Sustainable Obligations in (Dutch) Property Law
Published in Siel Demeyere and Vincent Sagaert, Property and Contract from an Environmental Perspective (Antwerp: Intersentia, 2020), pp. 29-45.
15 Pages Posted: 13 Nov 2020
Date Written: September 22, 2020
Private law does not operate in isolation. Throughout history, private lawyers have been aware of the limits of their field. In property law, this traditionally means referring to public law – especially public law limitations to property rights. The juxtaposition so created is that private law stands for freedom and autonomy and it is public law, in the form of constitutional law or administrative law, that forms most restrictions. With the exception of the doctrine of abuse of rights, for example, the ideas surrounding the right of ownership are virtually limitless. The owner is the person that can dispose over his property in the most absolute manner. In this contribution, I will first explore the theoretical foundations of property law and their importance (section 2). I will then turn to property and human flourishing (section 3), obligations in property law (section 4) and deal with the Dutch qualitative obligation (section 5).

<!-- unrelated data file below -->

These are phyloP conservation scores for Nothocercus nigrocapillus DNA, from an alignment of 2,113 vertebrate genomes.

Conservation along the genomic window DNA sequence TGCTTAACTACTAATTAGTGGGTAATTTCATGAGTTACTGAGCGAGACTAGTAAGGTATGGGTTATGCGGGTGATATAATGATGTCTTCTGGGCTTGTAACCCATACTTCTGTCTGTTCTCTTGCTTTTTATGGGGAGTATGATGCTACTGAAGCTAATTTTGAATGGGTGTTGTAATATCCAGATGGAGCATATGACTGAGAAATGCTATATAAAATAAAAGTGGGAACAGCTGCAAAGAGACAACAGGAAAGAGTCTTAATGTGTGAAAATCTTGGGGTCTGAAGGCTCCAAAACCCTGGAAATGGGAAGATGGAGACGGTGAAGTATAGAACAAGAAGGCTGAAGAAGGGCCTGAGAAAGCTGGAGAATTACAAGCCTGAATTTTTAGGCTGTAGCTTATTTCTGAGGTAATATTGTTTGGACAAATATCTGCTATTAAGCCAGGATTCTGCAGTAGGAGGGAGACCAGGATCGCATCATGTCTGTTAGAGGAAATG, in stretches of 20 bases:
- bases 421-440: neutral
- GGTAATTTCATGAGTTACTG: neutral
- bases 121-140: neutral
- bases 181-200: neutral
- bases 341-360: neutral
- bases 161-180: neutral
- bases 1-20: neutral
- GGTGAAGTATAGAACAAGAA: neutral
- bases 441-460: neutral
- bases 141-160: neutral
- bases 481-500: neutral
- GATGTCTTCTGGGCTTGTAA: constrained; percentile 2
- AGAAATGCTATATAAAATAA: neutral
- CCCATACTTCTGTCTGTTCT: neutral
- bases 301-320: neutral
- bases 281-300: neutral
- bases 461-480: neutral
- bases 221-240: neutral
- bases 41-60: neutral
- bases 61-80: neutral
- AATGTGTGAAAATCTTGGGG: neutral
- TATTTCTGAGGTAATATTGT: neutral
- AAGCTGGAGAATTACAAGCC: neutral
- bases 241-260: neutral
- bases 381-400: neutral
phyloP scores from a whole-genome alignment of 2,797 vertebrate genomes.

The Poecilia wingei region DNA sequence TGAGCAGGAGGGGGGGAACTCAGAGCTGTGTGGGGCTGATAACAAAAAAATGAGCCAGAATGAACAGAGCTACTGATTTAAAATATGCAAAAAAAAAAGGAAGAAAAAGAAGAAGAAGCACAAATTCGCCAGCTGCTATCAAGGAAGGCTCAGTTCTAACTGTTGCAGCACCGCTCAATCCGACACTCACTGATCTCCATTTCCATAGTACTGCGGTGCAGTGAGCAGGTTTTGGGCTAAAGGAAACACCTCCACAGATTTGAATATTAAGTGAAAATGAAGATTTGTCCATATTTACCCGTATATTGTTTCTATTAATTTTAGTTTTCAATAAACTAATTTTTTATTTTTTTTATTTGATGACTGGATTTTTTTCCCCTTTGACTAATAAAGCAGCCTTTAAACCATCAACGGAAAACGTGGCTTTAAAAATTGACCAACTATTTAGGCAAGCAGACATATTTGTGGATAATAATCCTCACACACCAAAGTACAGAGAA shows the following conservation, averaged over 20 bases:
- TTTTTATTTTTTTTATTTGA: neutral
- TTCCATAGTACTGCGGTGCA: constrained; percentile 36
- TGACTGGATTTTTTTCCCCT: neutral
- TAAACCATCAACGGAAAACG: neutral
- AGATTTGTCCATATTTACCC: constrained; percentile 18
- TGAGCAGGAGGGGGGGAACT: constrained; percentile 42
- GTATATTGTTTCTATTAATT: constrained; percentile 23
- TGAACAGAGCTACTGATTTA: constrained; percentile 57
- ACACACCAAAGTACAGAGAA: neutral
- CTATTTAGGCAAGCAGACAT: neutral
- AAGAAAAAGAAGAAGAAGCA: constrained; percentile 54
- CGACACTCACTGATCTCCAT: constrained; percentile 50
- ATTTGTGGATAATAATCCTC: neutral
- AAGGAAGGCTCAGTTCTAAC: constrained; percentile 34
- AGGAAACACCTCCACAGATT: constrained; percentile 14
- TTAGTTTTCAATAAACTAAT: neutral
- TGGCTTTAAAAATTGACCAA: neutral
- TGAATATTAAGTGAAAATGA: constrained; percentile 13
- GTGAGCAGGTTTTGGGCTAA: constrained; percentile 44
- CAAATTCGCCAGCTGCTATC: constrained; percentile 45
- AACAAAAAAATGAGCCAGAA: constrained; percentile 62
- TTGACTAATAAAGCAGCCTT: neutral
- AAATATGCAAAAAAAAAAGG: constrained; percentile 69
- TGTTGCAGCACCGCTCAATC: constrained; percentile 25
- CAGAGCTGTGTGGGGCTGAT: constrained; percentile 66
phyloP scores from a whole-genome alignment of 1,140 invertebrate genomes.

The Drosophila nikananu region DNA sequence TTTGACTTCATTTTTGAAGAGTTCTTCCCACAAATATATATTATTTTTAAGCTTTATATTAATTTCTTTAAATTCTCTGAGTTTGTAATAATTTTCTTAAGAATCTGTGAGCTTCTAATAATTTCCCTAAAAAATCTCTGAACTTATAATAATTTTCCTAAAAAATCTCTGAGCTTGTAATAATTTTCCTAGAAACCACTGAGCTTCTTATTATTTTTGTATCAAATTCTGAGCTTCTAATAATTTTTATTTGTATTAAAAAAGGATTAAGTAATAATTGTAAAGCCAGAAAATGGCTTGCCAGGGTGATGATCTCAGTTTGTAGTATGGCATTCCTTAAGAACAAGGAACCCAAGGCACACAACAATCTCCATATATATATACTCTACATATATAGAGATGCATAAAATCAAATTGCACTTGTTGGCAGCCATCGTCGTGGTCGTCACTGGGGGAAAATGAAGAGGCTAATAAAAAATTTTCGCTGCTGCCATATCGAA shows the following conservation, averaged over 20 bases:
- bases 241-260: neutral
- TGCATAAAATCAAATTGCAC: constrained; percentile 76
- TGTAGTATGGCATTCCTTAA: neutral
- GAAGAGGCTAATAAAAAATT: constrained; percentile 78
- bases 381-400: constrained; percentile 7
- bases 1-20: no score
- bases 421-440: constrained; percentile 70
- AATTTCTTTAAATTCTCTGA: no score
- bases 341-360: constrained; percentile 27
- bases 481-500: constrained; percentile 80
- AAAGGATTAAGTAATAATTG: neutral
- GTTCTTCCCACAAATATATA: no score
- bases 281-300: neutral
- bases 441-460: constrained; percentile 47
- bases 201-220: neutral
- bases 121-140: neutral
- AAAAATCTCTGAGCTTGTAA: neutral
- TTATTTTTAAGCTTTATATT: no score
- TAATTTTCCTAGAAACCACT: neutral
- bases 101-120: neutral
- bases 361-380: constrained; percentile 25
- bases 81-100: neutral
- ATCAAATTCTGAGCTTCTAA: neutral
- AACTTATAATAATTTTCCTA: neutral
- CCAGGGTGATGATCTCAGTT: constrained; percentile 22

Keywords: property law, sustainability
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